Friday, November 5, 2010


A social buddy of mine has emailed me the following interesting & yet useful "story", pertaining to the pursuit of happiness, believed to have been written by KHUSHWANT SINGH:

"Having lived a reasonably contented life, I was musing over what a person should strive for to achieve happiness.

I drew up a list of a few essentials which I put forward for the readers' appraisal.

1. First and foremost is GOOD HEALTH.

If you do not enjoy good health you can never be happy. Any ailment, however trivial, will deduct from your happiness.


It need not run into crores but should be enough to provide for creature comforts and something to spare for recreation, like eating out, going to the pictures, travelling or going on holidays on the hills or by the sea.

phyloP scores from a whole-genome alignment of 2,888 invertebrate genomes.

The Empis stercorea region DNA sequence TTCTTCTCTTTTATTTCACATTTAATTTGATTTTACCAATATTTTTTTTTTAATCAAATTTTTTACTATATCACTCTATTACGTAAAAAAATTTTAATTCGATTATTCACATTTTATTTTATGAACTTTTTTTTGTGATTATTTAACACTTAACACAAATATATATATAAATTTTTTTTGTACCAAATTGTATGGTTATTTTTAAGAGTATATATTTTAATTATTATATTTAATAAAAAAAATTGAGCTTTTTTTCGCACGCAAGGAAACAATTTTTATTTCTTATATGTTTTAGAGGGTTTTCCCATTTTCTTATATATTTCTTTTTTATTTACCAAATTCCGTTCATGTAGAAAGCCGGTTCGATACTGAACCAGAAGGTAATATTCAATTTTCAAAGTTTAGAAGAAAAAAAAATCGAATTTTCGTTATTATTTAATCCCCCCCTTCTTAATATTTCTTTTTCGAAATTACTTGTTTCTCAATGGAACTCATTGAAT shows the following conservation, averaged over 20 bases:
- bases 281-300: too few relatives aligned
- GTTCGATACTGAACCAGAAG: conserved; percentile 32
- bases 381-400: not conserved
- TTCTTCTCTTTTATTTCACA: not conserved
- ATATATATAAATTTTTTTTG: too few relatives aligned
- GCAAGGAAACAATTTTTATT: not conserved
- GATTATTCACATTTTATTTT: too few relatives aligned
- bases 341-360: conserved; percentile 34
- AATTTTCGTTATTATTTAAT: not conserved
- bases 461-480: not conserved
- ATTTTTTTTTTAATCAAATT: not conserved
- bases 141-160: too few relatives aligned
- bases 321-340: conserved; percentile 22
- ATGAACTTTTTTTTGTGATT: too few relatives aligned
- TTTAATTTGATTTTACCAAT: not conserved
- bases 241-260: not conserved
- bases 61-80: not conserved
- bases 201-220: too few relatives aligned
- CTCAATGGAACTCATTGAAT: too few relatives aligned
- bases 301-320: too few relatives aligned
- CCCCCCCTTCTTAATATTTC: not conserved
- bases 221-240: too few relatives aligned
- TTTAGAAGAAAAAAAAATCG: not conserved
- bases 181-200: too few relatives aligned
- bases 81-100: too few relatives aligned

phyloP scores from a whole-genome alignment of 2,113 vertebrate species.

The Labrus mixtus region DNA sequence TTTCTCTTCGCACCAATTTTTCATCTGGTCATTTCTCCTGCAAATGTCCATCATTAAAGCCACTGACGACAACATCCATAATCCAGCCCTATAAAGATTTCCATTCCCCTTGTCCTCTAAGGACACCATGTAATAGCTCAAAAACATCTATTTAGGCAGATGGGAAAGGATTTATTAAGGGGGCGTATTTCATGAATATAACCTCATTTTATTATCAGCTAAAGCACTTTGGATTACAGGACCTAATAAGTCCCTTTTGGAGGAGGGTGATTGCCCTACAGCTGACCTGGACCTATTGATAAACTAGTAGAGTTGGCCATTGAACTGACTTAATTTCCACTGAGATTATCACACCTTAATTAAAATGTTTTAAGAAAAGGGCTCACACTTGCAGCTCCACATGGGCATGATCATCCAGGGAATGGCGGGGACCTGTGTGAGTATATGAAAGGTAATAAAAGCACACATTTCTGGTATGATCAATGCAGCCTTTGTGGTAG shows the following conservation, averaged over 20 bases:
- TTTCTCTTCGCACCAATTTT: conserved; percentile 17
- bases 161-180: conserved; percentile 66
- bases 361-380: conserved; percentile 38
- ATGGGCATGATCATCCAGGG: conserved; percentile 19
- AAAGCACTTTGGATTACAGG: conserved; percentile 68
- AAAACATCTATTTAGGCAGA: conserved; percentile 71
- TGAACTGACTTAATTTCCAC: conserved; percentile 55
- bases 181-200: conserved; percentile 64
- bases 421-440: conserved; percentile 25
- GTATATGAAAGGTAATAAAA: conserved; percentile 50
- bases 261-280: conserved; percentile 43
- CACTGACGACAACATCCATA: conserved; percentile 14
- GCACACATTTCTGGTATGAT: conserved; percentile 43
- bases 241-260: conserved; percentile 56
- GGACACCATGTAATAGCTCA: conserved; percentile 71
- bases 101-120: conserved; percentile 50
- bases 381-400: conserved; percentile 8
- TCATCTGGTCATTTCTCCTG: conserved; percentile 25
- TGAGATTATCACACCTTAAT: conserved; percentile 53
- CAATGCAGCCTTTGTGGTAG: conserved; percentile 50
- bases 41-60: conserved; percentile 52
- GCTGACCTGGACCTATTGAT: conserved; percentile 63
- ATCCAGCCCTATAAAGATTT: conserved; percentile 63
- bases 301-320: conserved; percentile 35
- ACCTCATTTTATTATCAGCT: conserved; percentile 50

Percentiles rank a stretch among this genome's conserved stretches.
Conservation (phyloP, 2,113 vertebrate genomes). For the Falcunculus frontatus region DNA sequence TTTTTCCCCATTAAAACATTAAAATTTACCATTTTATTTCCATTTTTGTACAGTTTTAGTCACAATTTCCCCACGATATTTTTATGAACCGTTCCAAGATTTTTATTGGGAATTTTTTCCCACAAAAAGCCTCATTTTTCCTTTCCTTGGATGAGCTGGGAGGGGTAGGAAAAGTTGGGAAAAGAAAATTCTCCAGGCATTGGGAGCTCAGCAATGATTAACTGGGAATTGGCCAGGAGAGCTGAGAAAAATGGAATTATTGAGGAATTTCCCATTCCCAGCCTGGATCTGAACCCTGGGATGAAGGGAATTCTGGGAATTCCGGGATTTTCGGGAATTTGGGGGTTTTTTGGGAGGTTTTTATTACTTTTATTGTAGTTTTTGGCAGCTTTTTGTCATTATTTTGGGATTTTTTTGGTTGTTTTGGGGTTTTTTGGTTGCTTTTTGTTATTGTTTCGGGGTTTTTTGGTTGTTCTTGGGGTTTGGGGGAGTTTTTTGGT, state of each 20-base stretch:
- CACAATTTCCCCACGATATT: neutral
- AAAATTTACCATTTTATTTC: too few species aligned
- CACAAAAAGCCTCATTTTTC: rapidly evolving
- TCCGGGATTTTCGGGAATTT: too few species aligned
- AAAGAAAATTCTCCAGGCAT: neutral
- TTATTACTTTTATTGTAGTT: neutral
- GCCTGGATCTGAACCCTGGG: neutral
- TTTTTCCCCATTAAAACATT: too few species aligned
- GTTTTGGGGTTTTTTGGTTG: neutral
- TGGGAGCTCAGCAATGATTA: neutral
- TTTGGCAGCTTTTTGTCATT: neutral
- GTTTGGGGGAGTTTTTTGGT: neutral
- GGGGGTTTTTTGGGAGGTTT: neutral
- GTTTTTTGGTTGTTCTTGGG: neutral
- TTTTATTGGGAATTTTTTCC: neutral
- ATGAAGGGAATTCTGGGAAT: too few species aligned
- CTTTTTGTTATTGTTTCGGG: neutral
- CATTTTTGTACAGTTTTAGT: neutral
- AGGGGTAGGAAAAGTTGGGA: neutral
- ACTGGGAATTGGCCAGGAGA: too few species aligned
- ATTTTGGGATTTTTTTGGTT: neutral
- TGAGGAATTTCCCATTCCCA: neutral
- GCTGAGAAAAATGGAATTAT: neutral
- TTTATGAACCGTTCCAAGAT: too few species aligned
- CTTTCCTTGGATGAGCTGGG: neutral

Shortage of money can be only demoralizing. Living on credit or borrowing is demeaning and lowers one in one's own eyes.


Rented premises can never give you the snug feeling of a nest which is yours for keeps that a home provides: if it has a garden space, all the better.

Plant your own trees and flowers, see them grow and blossom, cultivate a sense of kinship with them.

4. Fourth, AN UNDERSTANDING COMPANION, be it your spouse or a friend.

If there are too many misunderstandings, they will rob you of your peace of mind. It is better to be divorced than to bicker all the time.

5. Fifth, LACK OF ENVY towards those who have done better than you in life; risen higher, made more money, or earned more fame.

Envy can be very corroding; avoid comparing yourself with others.

6. Sixth, DO NOT ALLOW OTHER PEOPLE to descend on you for gup-shup.